In Great Britain, special train ticket destination exists for London International (CIV) and for London Eurostar (CIV). It seems prices and flexibility sometimes differ. As far as passenger rights are concerned, is there any difference between the two destinations, assuming I wish to connect to a continental Eurostar (not Dutch Flyer) destination?
Note that this answer is purely from personal experience. I've never managed to find any official reference.
My understanding is that tickets involving London Eurostar are only sold by Eurostar themselves in combination with a Eurostar ticket, whereas tickets involving London International may be sold independently.
Either of these tickets require you to show a valid international ticket (Eurostar, or ferry ticket for a London International fare) for the same day (or the day before/after in some cases, allowing an overnight stay in London). In practice, I've never been asked to show my Eurostar ticket at a station gate or on board a train, only when buying the ticket.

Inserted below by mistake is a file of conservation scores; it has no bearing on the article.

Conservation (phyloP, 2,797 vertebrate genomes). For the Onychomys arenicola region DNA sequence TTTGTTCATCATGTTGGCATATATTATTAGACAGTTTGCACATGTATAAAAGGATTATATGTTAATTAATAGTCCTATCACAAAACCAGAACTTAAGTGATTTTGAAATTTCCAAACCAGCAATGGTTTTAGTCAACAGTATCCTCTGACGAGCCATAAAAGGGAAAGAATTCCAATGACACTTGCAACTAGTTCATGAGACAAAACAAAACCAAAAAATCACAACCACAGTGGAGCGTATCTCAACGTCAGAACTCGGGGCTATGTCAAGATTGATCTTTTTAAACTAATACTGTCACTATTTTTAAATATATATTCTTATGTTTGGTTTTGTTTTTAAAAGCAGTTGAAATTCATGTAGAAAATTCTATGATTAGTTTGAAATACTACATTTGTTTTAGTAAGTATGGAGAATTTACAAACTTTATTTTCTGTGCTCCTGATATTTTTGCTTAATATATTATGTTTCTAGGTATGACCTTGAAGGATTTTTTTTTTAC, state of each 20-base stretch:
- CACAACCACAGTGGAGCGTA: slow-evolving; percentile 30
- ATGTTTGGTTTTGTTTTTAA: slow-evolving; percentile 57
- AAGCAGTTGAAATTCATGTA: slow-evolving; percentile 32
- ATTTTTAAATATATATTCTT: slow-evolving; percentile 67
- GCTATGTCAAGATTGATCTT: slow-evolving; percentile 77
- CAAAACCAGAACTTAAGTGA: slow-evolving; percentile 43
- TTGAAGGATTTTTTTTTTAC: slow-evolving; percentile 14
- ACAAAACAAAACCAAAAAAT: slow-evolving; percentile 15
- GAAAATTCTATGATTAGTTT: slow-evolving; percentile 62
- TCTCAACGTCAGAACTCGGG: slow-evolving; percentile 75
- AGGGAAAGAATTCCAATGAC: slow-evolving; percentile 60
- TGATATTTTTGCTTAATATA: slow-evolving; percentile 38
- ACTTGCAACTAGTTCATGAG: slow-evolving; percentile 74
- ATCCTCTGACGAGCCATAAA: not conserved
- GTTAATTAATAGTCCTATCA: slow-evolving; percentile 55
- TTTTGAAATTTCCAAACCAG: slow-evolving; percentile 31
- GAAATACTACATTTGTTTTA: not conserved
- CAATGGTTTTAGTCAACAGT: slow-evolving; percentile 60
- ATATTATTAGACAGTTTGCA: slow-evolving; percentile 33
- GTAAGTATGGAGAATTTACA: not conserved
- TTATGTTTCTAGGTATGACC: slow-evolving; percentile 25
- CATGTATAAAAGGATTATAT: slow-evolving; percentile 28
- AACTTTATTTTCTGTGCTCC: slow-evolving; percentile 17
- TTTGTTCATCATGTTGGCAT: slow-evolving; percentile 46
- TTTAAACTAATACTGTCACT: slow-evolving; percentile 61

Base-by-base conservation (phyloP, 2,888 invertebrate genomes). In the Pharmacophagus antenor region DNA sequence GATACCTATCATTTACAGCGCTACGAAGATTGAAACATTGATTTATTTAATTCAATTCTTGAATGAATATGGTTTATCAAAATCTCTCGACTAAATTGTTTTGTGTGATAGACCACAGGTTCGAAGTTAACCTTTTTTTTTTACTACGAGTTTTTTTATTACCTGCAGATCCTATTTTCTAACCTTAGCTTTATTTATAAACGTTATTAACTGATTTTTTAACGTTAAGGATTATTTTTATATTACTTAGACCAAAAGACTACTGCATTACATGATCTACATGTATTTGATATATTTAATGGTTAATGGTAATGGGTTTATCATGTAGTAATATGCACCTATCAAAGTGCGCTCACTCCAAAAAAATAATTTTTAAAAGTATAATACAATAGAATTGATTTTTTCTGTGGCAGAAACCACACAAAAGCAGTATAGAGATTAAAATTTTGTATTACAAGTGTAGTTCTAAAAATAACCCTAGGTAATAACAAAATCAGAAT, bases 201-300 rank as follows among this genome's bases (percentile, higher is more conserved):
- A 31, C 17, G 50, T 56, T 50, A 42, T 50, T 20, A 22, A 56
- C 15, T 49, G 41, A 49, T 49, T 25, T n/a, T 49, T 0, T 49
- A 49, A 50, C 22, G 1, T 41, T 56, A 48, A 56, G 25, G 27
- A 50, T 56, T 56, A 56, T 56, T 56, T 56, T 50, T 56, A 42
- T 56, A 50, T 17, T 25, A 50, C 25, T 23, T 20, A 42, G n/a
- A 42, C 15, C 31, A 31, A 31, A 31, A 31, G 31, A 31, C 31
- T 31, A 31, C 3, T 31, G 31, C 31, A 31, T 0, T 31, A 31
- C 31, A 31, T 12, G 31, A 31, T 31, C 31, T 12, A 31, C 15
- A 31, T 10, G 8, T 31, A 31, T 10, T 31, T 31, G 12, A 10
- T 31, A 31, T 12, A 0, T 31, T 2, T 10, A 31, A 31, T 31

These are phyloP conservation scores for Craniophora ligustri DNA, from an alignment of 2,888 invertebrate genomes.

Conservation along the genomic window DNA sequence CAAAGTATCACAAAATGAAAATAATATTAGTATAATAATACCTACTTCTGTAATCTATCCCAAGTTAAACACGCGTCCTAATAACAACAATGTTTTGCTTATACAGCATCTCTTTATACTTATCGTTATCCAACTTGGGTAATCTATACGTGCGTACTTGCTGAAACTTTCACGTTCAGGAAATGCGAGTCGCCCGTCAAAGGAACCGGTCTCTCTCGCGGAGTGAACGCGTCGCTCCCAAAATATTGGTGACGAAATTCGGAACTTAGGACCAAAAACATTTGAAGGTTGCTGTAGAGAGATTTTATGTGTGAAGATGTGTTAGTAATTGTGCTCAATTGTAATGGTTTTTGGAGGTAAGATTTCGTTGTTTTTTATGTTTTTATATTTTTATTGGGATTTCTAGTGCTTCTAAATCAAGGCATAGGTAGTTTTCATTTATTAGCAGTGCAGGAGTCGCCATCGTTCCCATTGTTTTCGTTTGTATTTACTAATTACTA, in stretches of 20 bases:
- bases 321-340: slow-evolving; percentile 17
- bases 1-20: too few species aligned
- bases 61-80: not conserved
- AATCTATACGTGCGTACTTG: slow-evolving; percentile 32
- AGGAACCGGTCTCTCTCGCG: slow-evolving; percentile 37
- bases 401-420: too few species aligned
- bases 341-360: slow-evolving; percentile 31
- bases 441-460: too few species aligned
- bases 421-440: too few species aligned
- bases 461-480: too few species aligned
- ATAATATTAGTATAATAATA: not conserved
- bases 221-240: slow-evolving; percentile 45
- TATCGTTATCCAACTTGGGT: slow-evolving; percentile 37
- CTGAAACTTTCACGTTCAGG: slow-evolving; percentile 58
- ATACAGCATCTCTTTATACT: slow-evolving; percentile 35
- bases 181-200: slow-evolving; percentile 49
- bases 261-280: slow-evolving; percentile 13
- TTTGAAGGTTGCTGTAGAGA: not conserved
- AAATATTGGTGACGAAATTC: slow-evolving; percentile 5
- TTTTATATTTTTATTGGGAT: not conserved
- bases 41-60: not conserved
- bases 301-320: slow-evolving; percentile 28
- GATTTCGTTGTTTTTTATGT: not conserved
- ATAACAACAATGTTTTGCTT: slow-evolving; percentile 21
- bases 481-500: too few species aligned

As far as I know it isn't currently possible to buy a ticket involving London International online (it has been in the past and may be in the future), or from any automated ticket machine. You can buy them from a ticket window, you'll need to show your Eurostar or ferry ticket.
My experience in asking for a ticket to London International at a ticket window has been all over the place. Sometimes I got it straight away, sometimes the employee spent some time checking their fare manual or consulting with colleagues. I've twice ended up with a ticket from London Eurostar — my understanding is that the employee wasn't supposed to issue this ticket, but I didn't argue with a cheaper fare against someone who was supposed to know better than me. Once I didn't manage to convince the employee that this fare existed and gave up because my train was about to depart.
The prices and restrictions are based on commercial considerations. Depending on your destination, there may be different fares and not all combinations exist.
In terms of CIV protection, there is no difference: you're guaranteed to be rebooked at no expense if a prior leg of your trip was delayed. It's not even clear to me that a CIV ticket is at all necessary — the CIV rules don't explicitly require that the tickets for all the legs of the journey are bought at the same time. But a CIV ticket reduces the need for arguing, and is often (but not always) cheaper.